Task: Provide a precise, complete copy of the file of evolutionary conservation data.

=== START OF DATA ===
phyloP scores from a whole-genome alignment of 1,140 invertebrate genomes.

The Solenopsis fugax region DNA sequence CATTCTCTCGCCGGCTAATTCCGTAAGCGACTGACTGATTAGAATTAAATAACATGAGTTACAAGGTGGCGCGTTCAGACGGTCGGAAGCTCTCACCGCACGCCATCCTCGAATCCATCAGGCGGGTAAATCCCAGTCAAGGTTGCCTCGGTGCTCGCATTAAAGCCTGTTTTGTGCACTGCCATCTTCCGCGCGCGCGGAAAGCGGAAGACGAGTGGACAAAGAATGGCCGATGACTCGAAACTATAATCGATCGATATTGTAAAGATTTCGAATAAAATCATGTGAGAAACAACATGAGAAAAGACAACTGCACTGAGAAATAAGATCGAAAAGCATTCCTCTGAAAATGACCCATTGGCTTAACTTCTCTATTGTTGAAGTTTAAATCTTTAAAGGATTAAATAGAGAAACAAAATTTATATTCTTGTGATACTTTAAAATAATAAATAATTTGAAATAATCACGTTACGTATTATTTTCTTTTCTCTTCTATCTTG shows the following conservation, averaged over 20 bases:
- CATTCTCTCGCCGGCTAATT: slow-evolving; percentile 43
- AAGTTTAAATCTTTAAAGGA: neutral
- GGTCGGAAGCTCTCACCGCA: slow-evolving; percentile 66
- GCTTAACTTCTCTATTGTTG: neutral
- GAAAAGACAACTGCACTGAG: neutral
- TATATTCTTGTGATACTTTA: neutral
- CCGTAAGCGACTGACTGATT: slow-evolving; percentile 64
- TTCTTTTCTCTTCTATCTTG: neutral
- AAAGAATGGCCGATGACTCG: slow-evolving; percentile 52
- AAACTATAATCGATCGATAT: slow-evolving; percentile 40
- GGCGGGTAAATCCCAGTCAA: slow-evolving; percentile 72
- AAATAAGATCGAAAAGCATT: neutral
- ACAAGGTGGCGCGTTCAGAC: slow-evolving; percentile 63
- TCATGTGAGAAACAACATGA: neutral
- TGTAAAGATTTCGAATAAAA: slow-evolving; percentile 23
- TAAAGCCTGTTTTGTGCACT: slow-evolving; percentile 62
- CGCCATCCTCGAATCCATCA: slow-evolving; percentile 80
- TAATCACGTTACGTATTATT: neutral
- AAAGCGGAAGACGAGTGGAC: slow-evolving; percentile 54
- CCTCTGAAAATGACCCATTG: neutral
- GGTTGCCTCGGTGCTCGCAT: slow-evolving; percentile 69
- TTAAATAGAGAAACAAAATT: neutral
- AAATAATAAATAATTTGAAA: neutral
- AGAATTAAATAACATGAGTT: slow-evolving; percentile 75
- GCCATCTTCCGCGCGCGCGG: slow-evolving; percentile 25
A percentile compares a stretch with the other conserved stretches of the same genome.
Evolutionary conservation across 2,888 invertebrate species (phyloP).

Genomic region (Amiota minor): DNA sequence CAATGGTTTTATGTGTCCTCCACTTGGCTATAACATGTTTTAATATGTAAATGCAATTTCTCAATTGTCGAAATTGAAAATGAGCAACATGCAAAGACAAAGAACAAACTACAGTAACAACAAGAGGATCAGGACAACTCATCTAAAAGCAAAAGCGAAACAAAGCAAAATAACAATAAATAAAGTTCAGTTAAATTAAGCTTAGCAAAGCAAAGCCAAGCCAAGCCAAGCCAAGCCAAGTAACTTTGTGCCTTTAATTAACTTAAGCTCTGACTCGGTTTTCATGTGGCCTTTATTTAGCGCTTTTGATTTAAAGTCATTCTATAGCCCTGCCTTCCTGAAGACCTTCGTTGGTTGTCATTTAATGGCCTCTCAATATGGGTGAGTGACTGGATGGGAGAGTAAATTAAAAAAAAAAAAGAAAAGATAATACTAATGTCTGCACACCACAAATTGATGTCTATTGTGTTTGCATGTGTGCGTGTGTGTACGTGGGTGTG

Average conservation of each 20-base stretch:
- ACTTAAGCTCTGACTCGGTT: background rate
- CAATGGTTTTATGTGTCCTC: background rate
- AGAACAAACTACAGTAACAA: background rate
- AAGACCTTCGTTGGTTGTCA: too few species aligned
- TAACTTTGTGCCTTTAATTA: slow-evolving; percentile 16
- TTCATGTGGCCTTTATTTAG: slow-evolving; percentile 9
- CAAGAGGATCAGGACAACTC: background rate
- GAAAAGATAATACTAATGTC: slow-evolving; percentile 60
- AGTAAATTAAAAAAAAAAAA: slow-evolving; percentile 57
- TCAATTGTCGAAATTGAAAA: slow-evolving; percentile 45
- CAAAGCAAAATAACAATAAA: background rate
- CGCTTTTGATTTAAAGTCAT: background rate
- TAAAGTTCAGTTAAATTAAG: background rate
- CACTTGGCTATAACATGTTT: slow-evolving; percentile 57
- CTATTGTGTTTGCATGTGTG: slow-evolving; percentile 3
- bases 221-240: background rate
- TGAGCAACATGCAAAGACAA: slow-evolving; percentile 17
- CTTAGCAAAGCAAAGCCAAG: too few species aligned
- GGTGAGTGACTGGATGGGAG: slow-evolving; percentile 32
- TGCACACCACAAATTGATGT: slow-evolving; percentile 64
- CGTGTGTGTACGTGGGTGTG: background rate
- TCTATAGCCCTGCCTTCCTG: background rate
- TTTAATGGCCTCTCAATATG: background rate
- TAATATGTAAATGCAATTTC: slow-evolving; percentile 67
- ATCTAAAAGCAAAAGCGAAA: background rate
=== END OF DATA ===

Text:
phyloP scores from a whole-genome alignment of 1,140 invertebrate genomes.

The Solenopsis fugax region DNA sequence CATTCTCTCGCCGGCTAATTCCGTAAGCGACTGACTGATTAGAATTAAATAACATGAGTTACAAGGTGGCGCGTTCAGACGGTCGGAAGCTCTCACCGCACGCCATCCTCGAATCCATCAGGCGGGTAAATCCCAGTCAAGGTTGCCTCGGTGCTCGCATTAAAGCCTGTTTTGTGCACTGCCATCTTCCGCGCGCGCGGAAAGCGGAAGACGAGTGGACAAAGAATGGCCGATGACTCGAAACTATAATCGATCGATATTGTAAAGATTTCGAATAAAATCATGTGAGAAACAACATGAGAAAAGACAACTGCACTGAGAAATAAGATCGAAAAGCATTCCTCTGAAAATGACCCATTGGCTTAACTTCTCTATTGTTGAAGTTTAAATCTTTAAAGGATTAAATAGAGAAACAAAATTTATATTCTTGTGATACTTTAAAATAATAAATAATTTGAAATAATCACGTTACGTATTATTTTCTTTTCTCTTCTATCTTG shows the following conservation, averaged over 20 bases:
- CATTCTCTCGCCGGCTAATT: slow-evolving; percentile 43
- AAGTTTAAATCTTTAAAGGA: neutral
- GGTCGGAAGCTCTCACCGCA: slow-evolving; percentile 66
- GCTTAACTTCTCTATTGTTG: neutral
- GAAAAGACAACTGCACTGAG: neutral
- TATATTCTTGTGATACTTTA: neutral
- CCGTAAGCGACTGACTGATT: slow-evolving; percentile 64
- TTCTTTTCTCTTCTATCTTG: neutral
- AAAGAATGGCCGATGACTCG: slow-evolving; percentile 52
- AAACTATAATCGATCGATAT: slow-evolving; percentile 40
- GGCGGGTAAATCCCAGTCAA: slow-evolving; percentile 72
- AAATAAGATCGAAAAGCATT: neutral
- ACAAGGTGGCGCGTTCAGAC: slow-evolving; percentile 63
- TCATGTGAGAAACAACATGA: neutral
- TGTAAAGATTTCGAATAAAA: slow-evolving; percentile 23
- TAAAGCCTGTTTTGTGCACT: slow-evolving; percentile 62
- CGCCATCCTCGAATCCATCA: slow-evolving; percentile 80
- TAATCACGTTACGTATTATT: neutral
- AAAGCGGAAGACGAGTGGAC: slow-evolving; percentile 54
- CCTCTGAAAATGACCCATTG: neutral
- GGTTGCCTCGGTGCTCGCAT: slow-evolving; percentile 69
- TTAAATAGAGAAACAAAATT: neutral
- AAATAATAAATAATTTGAAA: neutral
- AGAATTAAATAACATGAGTT: slow-evolving; percentile 75
- GCCATCTTCCGCGCGCGCGG: slow-evolving; percentile 25
A percentile compares a stretch with the other conserved stretches of the same genome.
Evolutionary conservation across 2,888 invertebrate species (phyloP).

Genomic region (Amiota minor): DNA sequence CAATGGTTTTATGTGTCCTCCACTTGGCTATAACATGTTTTAATATGTAAATGCAATTTCTCAATTGTCGAAATTGAAAATGAGCAACATGCAAAGACAAAGAACAAACTACAGTAACAACAAGAGGATCAGGACAACTCATCTAAAAGCAAAAGCGAAACAAAGCAAAATAACAATAAATAAAGTTCAGTTAAATTAAGCTTAGCAAAGCAAAGCCAAGCCAAGCCAAGCCAAGCCAAGTAACTTTGTGCCTTTAATTAACTTAAGCTCTGACTCGGTTTTCATGTGGCCTTTATTTAGCGCTTTTGATTTAAAGTCATTCTATAGCCCTGCCTTCCTGAAGACCTTCGTTGGTTGTCATTTAATGGCCTCTCAATATGGGTGAGTGACTGGATGGGAGAGTAAATTAAAAAAAAAAAAGAAAAGATAATACTAATGTCTGCACACCACAAATTGATGTCTATTGTGTTTGCATGTGTGCGTGTGTGTACGTGGGTGTG

Average conservation of each 20-base stretch:
- ACTTAAGCTCTGACTCGGTT: background rate
- CAATGGTTTTATGTGTCCTC: background rate
- AGAACAAACTACAGTAACAA: background rate
- AAGACCTTCGTTGGTTGTCA: too few species aligned
- TAACTTTGTGCCTTTAATTA: slow-evolving; percentile 16
- TTCATGTGGCCTTTATTTAG: slow-evolving; percentile 9
- CAAGAGGATCAGGACAACTC: background rate
- GAAAAGATAATACTAATGTC: slow-evolving; percentile 60
- AGTAAATTAAAAAAAAAAAA: slow-evolving; percentile 57
- TCAATTGTCGAAATTGAAAA: slow-evolving; percentile 45
- CAAAGCAAAATAACAATAAA: background rate
- CGCTTTTGATTTAAAGTCAT: background rate
- TAAAGTTCAGTTAAATTAAG: background rate
- CACTTGGCTATAACATGTTT: slow-evolving; percentile 57
- CTATTGTGTTTGCATGTGTG: slow-evolving; percentile 3
- bases 221-240: background rate
- TGAGCAACATGCAAAGACAA: slow-evolving; percentile 17
- CTTAGCAAAGCAAAGCCAAG: too few species aligned
- GGTGAGTGACTGGATGGGAG: slow-evolving; percentile 32
- TGCACACCACAAATTGATGT: slow-evolving; percentile 64
- CGTGTGTGTACGTGGGTGTG: background rate
- TCTATAGCCCTGCCTTCCTG: background rate
- TTTAATGGCCTCTCAATATG: background rate
- TAATATGTAAATGCAATTTC: slow-evolving; percentile 67
- ATCTAAAAGCAAAAGCGAAA: background rate